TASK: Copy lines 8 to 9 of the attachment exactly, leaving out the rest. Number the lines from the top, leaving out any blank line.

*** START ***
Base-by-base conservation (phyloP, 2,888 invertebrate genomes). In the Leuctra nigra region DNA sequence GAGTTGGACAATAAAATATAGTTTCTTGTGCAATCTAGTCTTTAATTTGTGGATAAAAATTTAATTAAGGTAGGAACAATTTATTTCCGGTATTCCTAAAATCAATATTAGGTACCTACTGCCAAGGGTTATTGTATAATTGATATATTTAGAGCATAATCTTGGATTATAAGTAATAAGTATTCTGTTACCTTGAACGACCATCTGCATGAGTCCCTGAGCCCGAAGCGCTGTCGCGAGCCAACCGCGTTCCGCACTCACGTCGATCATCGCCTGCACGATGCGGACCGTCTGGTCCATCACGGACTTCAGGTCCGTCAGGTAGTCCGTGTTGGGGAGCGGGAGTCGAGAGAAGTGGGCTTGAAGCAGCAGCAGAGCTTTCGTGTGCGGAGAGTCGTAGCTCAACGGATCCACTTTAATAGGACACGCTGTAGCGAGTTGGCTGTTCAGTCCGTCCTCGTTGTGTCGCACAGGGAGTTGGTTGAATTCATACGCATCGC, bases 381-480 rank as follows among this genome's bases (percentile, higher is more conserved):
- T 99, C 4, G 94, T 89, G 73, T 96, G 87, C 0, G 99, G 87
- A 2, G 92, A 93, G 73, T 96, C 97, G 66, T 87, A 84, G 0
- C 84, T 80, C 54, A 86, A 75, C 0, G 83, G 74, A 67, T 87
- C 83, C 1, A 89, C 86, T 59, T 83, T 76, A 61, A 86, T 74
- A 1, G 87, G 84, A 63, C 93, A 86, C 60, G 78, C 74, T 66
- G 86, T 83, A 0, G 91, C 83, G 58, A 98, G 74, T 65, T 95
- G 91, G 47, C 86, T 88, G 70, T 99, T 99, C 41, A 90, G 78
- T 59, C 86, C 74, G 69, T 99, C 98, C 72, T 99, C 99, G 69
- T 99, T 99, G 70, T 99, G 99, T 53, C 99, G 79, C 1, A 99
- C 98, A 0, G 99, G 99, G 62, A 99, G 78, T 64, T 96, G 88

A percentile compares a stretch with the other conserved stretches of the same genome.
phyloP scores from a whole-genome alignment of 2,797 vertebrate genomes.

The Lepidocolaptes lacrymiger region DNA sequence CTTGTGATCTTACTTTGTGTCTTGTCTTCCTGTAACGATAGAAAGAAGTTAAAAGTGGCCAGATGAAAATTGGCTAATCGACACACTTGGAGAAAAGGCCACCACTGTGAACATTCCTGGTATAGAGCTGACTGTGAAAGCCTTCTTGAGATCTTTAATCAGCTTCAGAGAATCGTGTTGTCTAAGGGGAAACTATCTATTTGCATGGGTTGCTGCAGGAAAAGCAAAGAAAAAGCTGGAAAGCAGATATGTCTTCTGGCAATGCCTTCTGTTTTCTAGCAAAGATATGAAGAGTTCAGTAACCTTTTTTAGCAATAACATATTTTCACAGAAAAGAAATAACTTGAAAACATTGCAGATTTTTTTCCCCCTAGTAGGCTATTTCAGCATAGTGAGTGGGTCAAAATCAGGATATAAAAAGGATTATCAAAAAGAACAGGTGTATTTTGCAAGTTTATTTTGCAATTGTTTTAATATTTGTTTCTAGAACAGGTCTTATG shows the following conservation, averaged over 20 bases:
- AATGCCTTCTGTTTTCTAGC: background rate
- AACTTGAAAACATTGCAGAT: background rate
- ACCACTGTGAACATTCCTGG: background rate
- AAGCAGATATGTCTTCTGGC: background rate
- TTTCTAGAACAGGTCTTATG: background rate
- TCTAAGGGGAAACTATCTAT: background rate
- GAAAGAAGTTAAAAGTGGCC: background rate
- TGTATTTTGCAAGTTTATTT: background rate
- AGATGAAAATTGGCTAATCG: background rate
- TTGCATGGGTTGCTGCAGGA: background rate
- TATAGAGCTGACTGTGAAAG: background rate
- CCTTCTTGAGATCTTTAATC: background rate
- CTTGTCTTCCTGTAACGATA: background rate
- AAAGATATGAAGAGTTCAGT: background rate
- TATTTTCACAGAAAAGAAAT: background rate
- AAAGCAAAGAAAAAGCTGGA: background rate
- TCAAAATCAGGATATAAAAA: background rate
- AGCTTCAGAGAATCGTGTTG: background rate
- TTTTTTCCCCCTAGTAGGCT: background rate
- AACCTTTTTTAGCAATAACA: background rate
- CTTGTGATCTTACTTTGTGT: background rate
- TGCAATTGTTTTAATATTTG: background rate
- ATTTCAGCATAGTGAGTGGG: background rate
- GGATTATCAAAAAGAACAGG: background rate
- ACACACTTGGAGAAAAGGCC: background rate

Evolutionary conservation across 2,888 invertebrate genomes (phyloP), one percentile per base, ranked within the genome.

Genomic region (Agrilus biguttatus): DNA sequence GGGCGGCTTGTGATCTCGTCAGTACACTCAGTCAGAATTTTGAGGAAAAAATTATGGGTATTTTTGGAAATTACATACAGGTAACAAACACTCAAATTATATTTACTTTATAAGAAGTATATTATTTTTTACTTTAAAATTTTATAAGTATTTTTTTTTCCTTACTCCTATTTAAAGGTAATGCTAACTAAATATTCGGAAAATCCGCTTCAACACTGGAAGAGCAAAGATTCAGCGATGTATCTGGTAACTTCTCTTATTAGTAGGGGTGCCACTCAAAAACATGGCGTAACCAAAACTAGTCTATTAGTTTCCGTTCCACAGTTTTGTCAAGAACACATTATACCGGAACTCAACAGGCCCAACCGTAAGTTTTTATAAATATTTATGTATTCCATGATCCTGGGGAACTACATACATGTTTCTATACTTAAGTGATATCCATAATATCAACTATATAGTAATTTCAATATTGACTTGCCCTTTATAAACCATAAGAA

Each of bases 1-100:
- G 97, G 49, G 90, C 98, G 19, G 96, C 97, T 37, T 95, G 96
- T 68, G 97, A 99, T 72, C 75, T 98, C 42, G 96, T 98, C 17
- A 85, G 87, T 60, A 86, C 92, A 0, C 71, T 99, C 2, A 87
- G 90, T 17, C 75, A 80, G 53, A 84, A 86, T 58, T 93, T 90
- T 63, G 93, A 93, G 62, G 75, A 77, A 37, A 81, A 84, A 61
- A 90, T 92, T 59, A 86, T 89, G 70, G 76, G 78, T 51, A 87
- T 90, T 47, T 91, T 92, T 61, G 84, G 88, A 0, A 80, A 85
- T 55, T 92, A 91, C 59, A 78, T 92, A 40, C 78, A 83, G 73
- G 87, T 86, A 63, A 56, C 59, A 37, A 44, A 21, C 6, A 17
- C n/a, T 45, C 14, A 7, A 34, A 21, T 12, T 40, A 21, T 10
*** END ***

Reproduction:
- G 91, G 47, C 86, T 88, G 70, T 99, T 99, C 41, A 90, G 78
- T 59, C 86, C 74, G 69, T 99, C 98, C 72, T 99, C 99, G 69